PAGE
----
February 14, 2019 / 3:55 PM / 9 months ago

KLM workers petition Air France to keep Dutch executive

FILE PHOTO: Pieter Elbers, President and Chief Executive Officer of KLM, poses before a news conference in Paris, France, July 24, 2015. Air France-KLM on Friday reported lower second-quarter operating profit and slipped further into the red with a net quarterly loss of 79 million euros. REUTERS/Charles Platiau/File Photo

AMSTERDAM (Reuters) - Hundreds of workers of Air France’s Dutch subsidiary KLM gathered at its office in Amstelveen, Netherlands, on Thursday to deliver a petition voicing support for the subsidiary’s CEO Pieter Elbers.

Elbers’ 4-year term expires in April, and Air France’s board is due to meet in Paris on Feb. 19 to discuss strategy ahead of earnings on Feb. 20.

New CEO Ben Smith has pushed for deeper integration among the airline’s operating divisions since his appointment last autumn. KLM has fiercely guarded its structure and brand since its acquisition in 2003, leading to tensions between Elbers and Smith.

The petition was signed 25,000 times by KLM employees, out of 35,000 total, in a strong display of support for Elbers. Signatories credited him with the airline’s success and said they were afraid of the consequences if he is dismissed.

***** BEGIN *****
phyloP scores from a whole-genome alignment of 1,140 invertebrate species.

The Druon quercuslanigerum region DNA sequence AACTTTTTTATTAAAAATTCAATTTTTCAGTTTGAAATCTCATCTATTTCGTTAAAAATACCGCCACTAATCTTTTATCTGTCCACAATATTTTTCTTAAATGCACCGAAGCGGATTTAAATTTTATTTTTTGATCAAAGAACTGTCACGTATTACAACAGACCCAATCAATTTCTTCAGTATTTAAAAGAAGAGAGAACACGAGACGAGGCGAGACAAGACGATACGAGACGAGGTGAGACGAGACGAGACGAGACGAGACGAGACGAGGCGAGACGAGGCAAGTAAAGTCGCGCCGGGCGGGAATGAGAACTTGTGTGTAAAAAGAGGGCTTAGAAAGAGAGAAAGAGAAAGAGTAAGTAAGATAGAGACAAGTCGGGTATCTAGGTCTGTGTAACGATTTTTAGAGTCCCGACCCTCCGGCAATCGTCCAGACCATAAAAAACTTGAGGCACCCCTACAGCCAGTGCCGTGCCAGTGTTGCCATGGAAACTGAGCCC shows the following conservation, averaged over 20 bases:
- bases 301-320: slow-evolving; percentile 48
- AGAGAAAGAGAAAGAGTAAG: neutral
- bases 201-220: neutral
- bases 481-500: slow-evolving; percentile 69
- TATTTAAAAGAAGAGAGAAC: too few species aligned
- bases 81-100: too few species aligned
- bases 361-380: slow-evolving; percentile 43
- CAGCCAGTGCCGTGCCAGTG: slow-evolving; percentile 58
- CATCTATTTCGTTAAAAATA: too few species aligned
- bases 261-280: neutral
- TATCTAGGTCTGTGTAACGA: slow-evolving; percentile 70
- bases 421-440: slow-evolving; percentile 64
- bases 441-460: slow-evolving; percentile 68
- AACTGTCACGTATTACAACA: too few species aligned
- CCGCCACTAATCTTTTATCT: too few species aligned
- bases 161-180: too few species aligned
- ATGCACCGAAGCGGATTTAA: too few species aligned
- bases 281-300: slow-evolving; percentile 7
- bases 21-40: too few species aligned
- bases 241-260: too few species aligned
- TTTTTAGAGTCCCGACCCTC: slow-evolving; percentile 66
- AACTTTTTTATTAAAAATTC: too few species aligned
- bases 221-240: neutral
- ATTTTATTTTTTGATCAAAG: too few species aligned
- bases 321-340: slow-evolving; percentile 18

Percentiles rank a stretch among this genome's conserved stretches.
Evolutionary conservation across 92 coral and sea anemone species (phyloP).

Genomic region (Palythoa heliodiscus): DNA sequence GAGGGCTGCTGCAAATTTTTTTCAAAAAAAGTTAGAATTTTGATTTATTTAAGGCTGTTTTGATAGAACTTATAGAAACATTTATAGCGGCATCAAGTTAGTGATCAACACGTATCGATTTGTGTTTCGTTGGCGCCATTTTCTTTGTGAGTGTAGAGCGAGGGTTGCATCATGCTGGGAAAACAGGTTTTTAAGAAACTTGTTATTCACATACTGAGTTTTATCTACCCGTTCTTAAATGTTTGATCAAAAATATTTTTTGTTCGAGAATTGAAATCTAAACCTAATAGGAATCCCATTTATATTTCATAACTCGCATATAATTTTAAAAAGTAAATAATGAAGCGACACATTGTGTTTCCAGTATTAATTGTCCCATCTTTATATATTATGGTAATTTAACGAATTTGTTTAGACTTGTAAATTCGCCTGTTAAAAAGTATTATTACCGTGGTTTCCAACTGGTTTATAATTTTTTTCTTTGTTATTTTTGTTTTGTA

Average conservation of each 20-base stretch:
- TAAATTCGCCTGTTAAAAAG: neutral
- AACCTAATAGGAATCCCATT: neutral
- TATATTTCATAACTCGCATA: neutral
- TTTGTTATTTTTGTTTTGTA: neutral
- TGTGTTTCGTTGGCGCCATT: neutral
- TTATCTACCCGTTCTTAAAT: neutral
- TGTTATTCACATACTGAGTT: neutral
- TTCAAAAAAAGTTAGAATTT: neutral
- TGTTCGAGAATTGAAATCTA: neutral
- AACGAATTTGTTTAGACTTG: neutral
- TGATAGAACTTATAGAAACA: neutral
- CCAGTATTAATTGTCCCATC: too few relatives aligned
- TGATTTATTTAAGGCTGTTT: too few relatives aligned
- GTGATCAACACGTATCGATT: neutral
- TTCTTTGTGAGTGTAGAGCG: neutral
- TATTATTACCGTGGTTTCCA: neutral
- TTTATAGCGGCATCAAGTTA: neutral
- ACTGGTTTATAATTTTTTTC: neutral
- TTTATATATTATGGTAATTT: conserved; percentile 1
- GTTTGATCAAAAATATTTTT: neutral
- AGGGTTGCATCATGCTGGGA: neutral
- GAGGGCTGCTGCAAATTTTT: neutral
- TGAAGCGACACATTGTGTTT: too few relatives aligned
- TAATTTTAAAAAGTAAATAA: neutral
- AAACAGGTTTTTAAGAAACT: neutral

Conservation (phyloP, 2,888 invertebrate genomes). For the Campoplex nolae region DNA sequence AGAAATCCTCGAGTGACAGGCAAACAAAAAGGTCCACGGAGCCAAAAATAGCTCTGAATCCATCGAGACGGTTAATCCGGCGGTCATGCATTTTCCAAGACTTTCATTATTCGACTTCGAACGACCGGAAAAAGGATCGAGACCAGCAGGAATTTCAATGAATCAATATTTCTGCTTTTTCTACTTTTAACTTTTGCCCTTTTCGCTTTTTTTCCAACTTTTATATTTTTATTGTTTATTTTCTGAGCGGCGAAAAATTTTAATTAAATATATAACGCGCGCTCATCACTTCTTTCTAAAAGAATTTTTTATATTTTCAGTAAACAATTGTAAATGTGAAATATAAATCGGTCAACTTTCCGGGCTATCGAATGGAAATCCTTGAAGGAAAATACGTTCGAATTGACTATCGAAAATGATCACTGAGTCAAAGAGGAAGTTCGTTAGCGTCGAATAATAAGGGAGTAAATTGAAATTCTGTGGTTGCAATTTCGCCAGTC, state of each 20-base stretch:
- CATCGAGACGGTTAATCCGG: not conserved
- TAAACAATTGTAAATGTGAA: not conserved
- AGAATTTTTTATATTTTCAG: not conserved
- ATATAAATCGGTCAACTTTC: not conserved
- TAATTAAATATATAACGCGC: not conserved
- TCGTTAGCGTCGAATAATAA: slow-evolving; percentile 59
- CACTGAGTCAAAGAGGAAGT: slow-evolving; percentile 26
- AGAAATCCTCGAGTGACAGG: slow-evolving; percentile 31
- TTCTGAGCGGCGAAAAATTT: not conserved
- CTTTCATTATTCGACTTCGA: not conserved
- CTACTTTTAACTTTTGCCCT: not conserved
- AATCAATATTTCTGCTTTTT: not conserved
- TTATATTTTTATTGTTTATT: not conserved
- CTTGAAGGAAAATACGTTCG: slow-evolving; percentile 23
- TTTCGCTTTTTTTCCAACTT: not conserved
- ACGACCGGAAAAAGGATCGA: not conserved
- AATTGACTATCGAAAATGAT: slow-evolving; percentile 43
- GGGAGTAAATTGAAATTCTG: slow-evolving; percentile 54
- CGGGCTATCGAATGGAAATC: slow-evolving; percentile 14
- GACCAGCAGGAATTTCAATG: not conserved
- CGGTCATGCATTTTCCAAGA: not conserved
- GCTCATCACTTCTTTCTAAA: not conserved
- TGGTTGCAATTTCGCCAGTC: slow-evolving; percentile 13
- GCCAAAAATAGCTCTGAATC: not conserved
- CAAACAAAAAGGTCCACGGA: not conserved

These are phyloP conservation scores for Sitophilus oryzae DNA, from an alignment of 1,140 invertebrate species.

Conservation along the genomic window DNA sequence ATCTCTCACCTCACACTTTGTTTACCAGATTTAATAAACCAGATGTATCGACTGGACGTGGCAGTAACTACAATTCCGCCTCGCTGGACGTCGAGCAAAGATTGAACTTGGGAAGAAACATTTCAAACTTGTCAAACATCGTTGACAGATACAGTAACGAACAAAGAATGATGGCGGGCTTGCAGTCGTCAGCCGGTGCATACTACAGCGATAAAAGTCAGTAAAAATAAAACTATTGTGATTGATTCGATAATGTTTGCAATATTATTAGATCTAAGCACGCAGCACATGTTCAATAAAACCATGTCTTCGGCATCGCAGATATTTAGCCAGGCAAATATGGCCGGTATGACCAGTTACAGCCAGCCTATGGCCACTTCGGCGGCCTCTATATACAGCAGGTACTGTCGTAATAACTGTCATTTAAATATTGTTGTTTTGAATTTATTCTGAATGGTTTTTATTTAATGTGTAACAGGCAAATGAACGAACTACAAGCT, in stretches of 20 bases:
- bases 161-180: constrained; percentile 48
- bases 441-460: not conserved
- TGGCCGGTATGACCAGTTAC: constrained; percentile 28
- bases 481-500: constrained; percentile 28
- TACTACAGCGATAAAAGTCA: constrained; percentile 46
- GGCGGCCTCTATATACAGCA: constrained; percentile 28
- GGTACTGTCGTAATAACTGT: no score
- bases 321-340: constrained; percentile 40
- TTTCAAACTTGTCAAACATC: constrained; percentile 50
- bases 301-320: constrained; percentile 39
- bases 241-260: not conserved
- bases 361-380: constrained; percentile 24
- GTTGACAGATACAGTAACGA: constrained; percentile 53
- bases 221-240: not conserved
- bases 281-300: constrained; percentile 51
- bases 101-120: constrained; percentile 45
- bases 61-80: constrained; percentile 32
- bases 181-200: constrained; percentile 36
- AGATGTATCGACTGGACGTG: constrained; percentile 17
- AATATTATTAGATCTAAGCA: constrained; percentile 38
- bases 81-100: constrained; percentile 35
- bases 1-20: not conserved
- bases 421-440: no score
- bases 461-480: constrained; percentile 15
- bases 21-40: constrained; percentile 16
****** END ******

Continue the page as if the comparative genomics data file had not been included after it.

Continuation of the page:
“There would be a very real risk of unrest among the employees and unclear and potentially unstable management if Pieter Elbers were to be forced to step down,” a letter accompanying the petition and addressed to Air France chairwoman Anne-Marie Couderc said.

The relative outperformance of the Dutch subsidiary under Elbers has also caused tensions within the group. Air France was hit by repeated costly strikes, even as KLM staff weathered successive rounds of cost-cutting and layoffs.

For the first 9 months of 2018, Air France Group reported operating profit of 328 million euros ($370 million), while KLM had operating profit of 960 million euros.

Dutch Finance Minister Wopke Hoekstra has also voiced support for Elbers, and met his French counterpart Bruno le Maire on Monday to discuss the situation at Air France-KLM.

The French government holds a 14.29 percent stake in the group.

Reporting by Toby Sterling. Additional reporting by Laurence Frost; editing by David Evans

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